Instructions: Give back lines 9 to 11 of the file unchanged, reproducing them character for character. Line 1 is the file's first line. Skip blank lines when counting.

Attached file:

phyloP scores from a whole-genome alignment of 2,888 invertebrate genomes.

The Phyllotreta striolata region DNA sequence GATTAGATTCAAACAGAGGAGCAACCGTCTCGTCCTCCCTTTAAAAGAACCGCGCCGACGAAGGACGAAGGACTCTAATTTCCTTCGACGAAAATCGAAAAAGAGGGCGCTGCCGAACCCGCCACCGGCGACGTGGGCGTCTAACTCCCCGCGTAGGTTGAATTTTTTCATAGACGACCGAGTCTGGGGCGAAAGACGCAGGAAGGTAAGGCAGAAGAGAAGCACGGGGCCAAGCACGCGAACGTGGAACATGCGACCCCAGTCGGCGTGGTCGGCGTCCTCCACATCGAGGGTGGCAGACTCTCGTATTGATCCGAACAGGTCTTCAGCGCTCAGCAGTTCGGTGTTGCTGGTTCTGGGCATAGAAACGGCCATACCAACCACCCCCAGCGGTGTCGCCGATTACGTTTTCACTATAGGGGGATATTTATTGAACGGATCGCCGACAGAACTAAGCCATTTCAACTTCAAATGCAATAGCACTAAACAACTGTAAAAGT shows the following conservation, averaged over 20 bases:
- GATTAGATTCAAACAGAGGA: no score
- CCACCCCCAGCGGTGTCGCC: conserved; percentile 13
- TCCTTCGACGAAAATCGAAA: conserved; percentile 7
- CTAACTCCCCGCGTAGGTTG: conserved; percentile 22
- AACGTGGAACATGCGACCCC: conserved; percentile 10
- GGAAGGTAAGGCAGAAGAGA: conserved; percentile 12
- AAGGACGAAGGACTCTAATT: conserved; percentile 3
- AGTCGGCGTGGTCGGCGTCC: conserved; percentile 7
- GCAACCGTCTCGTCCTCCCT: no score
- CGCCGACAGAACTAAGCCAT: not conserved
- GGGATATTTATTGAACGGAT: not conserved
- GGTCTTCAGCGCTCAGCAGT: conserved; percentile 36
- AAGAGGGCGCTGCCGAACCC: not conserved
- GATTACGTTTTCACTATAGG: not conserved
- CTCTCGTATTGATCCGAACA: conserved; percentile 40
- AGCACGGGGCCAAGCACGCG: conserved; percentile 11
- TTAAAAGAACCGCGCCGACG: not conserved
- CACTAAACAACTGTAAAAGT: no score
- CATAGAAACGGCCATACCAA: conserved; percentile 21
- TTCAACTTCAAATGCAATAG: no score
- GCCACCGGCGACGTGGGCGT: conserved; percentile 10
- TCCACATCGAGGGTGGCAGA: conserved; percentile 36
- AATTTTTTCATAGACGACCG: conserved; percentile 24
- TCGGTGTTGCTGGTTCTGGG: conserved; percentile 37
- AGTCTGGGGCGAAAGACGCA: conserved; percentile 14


- AAGGACGAAGGACTCTAATT: conserved; percentile 3
- AGTCGGCGTGGTCGGCGTCC: conserved; percentile 7
- GCAACCGTCTCGTCCTCCCT: no score